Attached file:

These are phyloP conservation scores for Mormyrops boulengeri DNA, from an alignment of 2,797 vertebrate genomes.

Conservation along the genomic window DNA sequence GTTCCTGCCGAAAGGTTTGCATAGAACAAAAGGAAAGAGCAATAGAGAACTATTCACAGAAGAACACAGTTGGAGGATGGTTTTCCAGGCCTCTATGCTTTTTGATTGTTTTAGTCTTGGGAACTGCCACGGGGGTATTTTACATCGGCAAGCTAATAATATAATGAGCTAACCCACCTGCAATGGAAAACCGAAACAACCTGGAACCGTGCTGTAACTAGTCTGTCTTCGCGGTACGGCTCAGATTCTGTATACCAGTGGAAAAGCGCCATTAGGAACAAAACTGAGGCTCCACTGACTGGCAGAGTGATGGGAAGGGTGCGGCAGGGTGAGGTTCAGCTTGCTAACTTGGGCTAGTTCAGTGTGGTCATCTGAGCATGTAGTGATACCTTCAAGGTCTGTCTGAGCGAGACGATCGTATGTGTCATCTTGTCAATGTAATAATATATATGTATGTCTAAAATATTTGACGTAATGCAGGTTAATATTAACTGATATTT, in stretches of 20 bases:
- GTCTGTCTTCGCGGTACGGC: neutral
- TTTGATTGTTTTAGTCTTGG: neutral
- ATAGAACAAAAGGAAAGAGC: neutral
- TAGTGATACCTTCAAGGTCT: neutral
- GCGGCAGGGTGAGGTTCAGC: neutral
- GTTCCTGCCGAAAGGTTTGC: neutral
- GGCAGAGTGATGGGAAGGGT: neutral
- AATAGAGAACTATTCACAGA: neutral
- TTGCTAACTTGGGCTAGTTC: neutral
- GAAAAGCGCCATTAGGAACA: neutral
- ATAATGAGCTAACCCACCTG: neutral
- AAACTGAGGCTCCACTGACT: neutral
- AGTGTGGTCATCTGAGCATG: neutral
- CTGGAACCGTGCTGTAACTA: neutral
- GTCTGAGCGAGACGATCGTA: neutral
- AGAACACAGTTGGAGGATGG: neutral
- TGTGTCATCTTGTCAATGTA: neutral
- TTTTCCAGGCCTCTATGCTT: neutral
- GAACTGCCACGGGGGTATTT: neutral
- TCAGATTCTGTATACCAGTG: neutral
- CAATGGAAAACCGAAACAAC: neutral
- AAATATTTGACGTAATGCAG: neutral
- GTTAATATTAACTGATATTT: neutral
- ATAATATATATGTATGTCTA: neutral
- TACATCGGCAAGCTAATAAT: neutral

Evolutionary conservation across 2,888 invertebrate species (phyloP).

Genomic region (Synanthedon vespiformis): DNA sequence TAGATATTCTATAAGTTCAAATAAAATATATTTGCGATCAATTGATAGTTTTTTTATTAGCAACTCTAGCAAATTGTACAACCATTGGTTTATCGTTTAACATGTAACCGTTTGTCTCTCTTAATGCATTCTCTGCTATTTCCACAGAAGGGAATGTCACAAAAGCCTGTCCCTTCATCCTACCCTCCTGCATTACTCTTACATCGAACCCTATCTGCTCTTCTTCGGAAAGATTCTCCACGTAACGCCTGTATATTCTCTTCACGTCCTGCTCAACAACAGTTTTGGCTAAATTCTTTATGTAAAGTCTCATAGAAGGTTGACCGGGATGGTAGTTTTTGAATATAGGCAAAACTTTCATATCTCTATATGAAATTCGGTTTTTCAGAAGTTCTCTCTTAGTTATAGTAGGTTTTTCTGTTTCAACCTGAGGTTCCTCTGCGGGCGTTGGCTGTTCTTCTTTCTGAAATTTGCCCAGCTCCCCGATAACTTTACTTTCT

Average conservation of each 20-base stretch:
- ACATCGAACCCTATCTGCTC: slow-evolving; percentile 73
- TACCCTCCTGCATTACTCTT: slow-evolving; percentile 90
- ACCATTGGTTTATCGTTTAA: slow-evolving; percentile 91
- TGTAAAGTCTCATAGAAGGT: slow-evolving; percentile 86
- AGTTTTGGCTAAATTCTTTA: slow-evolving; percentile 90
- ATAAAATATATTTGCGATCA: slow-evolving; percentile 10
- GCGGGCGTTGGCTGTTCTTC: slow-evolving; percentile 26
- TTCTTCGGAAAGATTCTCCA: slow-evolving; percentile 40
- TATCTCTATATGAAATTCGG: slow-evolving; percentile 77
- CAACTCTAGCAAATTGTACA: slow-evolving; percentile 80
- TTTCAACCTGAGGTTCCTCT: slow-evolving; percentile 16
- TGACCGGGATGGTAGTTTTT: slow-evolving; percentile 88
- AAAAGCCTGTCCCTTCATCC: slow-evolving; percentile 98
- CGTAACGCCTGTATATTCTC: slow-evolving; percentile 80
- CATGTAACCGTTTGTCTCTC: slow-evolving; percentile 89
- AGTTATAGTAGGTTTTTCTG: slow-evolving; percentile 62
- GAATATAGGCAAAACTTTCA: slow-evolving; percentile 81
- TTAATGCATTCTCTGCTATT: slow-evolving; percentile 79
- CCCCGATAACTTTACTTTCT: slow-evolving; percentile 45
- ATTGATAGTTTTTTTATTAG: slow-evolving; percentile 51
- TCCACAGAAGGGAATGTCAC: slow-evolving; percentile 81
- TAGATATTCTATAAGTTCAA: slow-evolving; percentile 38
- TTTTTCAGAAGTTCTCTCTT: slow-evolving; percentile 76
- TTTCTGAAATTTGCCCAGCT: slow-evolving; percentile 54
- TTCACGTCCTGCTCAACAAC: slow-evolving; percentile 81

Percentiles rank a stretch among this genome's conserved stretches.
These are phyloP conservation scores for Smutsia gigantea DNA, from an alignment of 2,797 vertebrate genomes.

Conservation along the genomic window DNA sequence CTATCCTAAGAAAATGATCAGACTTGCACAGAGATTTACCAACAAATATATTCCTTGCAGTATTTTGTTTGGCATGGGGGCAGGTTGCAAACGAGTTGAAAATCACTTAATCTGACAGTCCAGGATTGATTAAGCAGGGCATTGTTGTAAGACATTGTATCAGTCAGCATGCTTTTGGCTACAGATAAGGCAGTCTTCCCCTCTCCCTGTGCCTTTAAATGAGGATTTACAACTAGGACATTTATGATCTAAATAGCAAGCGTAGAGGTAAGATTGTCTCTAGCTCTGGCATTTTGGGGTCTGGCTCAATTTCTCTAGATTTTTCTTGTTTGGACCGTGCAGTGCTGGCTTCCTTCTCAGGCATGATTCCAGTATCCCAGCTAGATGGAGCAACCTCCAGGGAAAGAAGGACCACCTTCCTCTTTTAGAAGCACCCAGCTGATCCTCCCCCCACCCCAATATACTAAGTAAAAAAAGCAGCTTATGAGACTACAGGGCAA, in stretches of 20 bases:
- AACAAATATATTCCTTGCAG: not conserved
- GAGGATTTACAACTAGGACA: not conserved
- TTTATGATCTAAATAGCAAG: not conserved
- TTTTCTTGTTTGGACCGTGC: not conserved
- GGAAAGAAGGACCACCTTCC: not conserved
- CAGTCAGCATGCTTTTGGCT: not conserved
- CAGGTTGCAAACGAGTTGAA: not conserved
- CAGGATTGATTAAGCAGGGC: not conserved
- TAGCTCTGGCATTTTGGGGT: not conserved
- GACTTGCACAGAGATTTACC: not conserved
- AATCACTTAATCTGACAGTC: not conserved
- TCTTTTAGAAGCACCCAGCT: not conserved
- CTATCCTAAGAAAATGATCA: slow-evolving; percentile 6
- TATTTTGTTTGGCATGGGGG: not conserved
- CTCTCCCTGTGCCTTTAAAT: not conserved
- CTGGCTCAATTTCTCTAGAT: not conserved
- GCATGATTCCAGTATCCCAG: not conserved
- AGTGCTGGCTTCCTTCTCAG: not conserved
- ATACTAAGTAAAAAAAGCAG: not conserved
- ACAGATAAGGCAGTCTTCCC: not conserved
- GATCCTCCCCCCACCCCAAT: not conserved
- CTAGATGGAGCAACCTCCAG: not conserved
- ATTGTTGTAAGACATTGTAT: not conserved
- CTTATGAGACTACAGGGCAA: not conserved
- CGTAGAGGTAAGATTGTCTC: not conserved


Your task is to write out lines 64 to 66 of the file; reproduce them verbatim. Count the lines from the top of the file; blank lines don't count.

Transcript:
- CAGTCAGCATGCTTTTGGCT: not conserved
- CAGGTTGCAAACGAGTTGAA: not conserved
- CAGGATTGATTAAGCAGGGC: not conserved